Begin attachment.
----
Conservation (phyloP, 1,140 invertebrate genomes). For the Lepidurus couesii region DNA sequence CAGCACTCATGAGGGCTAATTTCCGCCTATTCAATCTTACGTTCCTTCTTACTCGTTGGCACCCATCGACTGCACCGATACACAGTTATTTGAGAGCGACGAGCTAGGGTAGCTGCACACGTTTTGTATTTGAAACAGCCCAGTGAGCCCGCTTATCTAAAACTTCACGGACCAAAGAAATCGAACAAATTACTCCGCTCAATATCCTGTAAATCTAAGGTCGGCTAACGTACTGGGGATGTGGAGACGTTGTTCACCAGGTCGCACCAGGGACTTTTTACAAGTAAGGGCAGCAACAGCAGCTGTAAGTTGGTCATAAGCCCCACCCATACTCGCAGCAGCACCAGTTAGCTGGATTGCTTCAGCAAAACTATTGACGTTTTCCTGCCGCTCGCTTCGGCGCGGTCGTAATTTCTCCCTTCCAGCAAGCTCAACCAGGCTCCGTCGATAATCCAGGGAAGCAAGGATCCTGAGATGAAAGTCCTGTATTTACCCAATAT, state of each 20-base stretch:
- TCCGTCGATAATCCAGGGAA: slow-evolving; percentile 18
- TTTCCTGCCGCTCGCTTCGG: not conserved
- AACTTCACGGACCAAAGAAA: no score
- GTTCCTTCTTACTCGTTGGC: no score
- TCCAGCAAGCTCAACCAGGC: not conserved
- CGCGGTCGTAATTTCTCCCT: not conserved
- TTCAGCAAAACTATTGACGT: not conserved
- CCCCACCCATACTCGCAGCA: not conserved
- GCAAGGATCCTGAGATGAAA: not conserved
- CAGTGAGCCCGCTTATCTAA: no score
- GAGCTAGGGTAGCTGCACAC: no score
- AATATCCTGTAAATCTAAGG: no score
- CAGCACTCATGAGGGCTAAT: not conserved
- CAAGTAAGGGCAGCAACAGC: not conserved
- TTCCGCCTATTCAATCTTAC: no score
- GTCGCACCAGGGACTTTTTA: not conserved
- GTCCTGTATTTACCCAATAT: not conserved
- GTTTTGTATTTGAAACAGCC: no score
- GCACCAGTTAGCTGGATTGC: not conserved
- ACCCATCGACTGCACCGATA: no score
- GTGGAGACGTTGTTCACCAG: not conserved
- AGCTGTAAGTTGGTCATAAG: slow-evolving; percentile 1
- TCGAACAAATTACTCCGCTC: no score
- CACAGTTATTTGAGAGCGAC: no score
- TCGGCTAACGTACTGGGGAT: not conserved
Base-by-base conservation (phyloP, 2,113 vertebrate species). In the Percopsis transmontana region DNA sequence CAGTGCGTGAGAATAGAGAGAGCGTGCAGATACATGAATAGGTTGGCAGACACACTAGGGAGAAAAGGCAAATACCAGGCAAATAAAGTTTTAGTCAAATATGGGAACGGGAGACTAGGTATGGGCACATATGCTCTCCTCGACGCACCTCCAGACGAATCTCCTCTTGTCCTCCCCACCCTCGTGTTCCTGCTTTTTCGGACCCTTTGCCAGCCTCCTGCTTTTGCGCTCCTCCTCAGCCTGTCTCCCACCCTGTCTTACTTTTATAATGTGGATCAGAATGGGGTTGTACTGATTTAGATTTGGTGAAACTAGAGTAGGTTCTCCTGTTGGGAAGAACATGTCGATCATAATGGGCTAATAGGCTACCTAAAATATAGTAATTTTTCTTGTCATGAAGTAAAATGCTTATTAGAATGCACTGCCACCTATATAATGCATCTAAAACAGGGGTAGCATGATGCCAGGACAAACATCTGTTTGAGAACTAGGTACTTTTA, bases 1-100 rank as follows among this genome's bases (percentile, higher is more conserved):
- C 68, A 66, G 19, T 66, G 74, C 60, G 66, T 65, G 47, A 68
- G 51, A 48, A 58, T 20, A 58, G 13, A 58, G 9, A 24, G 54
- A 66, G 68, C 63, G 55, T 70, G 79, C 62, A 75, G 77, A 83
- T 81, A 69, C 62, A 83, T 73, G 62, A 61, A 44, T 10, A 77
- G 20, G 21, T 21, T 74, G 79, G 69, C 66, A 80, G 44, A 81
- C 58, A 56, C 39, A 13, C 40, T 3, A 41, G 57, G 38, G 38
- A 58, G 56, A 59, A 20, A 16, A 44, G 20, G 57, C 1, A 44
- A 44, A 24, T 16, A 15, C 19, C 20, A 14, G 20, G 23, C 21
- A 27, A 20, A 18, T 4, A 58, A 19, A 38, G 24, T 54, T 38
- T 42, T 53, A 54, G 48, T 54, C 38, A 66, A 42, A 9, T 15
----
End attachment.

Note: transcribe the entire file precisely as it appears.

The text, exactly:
Conservation (phyloP, 1,140 invertebrate genomes). For the Lepidurus couesii region DNA sequence CAGCACTCATGAGGGCTAATTTCCGCCTATTCAATCTTACGTTCCTTCTTACTCGTTGGCACCCATCGACTGCACCGATACACAGTTATTTGAGAGCGACGAGCTAGGGTAGCTGCACACGTTTTGTATTTGAAACAGCCCAGTGAGCCCGCTTATCTAAAACTTCACGGACCAAAGAAATCGAACAAATTACTCCGCTCAATATCCTGTAAATCTAAGGTCGGCTAACGTACTGGGGATGTGGAGACGTTGTTCACCAGGTCGCACCAGGGACTTTTTACAAGTAAGGGCAGCAACAGCAGCTGTAAGTTGGTCATAAGCCCCACCCATACTCGCAGCAGCACCAGTTAGCTGGATTGCTTCAGCAAAACTATTGACGTTTTCCTGCCGCTCGCTTCGGCGCGGTCGTAATTTCTCCCTTCCAGCAAGCTCAACCAGGCTCCGTCGATAATCCAGGGAAGCAAGGATCCTGAGATGAAAGTCCTGTATTTACCCAATAT, state of each 20-base stretch:
- TCCGTCGATAATCCAGGGAA: slow-evolving; percentile 18
- TTTCCTGCCGCTCGCTTCGG: not conserved
- AACTTCACGGACCAAAGAAA: no score
- GTTCCTTCTTACTCGTTGGC: no score
- TCCAGCAAGCTCAACCAGGC: not conserved
- CGCGGTCGTAATTTCTCCCT: not conserved
- TTCAGCAAAACTATTGACGT: not conserved
- CCCCACCCATACTCGCAGCA: not conserved
- GCAAGGATCCTGAGATGAAA: not conserved
- CAGTGAGCCCGCTTATCTAA: no score
- GAGCTAGGGTAGCTGCACAC: no score
- AATATCCTGTAAATCTAAGG: no score
- CAGCACTCATGAGGGCTAAT: not conserved
- CAAGTAAGGGCAGCAACAGC: not conserved
- TTCCGCCTATTCAATCTTAC: no score
- GTCGCACCAGGGACTTTTTA: not conserved
- GTCCTGTATTTACCCAATAT: not conserved
- GTTTTGTATTTGAAACAGCC: no score
- GCACCAGTTAGCTGGATTGC: not conserved
- ACCCATCGACTGCACCGATA: no score
- GTGGAGACGTTGTTCACCAG: not conserved
- AGCTGTAAGTTGGTCATAAG: slow-evolving; percentile 1
- TCGAACAAATTACTCCGCTC: no score
- CACAGTTATTTGAGAGCGAC: no score
- TCGGCTAACGTACTGGGGAT: not conserved
Base-by-base conservation (phyloP, 2,113 vertebrate species). In the Percopsis transmontana region DNA sequence CAGTGCGTGAGAATAGAGAGAGCGTGCAGATACATGAATAGGTTGGCAGACACACTAGGGAGAAAAGGCAAATACCAGGCAAATAAAGTTTTAGTCAAATATGGGAACGGGAGACTAGGTATGGGCACATATGCTCTCCTCGACGCACCTCCAGACGAATCTCCTCTTGTCCTCCCCACCCTCGTGTTCCTGCTTTTTCGGACCCTTTGCCAGCCTCCTGCTTTTGCGCTCCTCCTCAGCCTGTCTCCCACCCTGTCTTACTTTTATAATGTGGATCAGAATGGGGTTGTACTGATTTAGATTTGGTGAAACTAGAGTAGGTTCTCCTGTTGGGAAGAACATGTCGATCATAATGGGCTAATAGGCTACCTAAAATATAGTAATTTTTCTTGTCATGAAGTAAAATGCTTATTAGAATGCACTGCCACCTATATAATGCATCTAAAACAGGGGTAGCATGATGCCAGGACAAACATCTGTTTGAGAACTAGGTACTTTTA, bases 1-100 rank as follows among this genome's bases (percentile, higher is more conserved):
- C 68, A 66, G 19, T 66, G 74, C 60, G 66, T 65, G 47, A 68
- G 51, A 48, A 58, T 20, A 58, G 13, A 58, G 9, A 24, G 54
- A 66, G 68, C 63, G 55, T 70, G 79, C 62, A 75, G 77, A 83
- T 81, A 69, C 62, A 83, T 73, G 62, A 61, A 44, T 10, A 77
- G 20, G 21, T 21, T 74, G 79, G 69, C 66, A 80, G 44, A 81
- C 58, A 56, C 39, A 13, C 40, T 3, A 41, G 57, G 38, G 38
- A 58, G 56, A 59, A 20, A 16, A 44, G 20, G 57, C 1, A 44
- A 44, A 24, T 16, A 15, C 19, C 20, A 14, G 20, G 23, C 21
- A 27, A 20, A 18, T 4, A 58, A 19, A 38, G 24, T 54, T 38
- T 42, T 53, A 54, G 48, T 54, C 38, A 66, A 42, A 9, T 15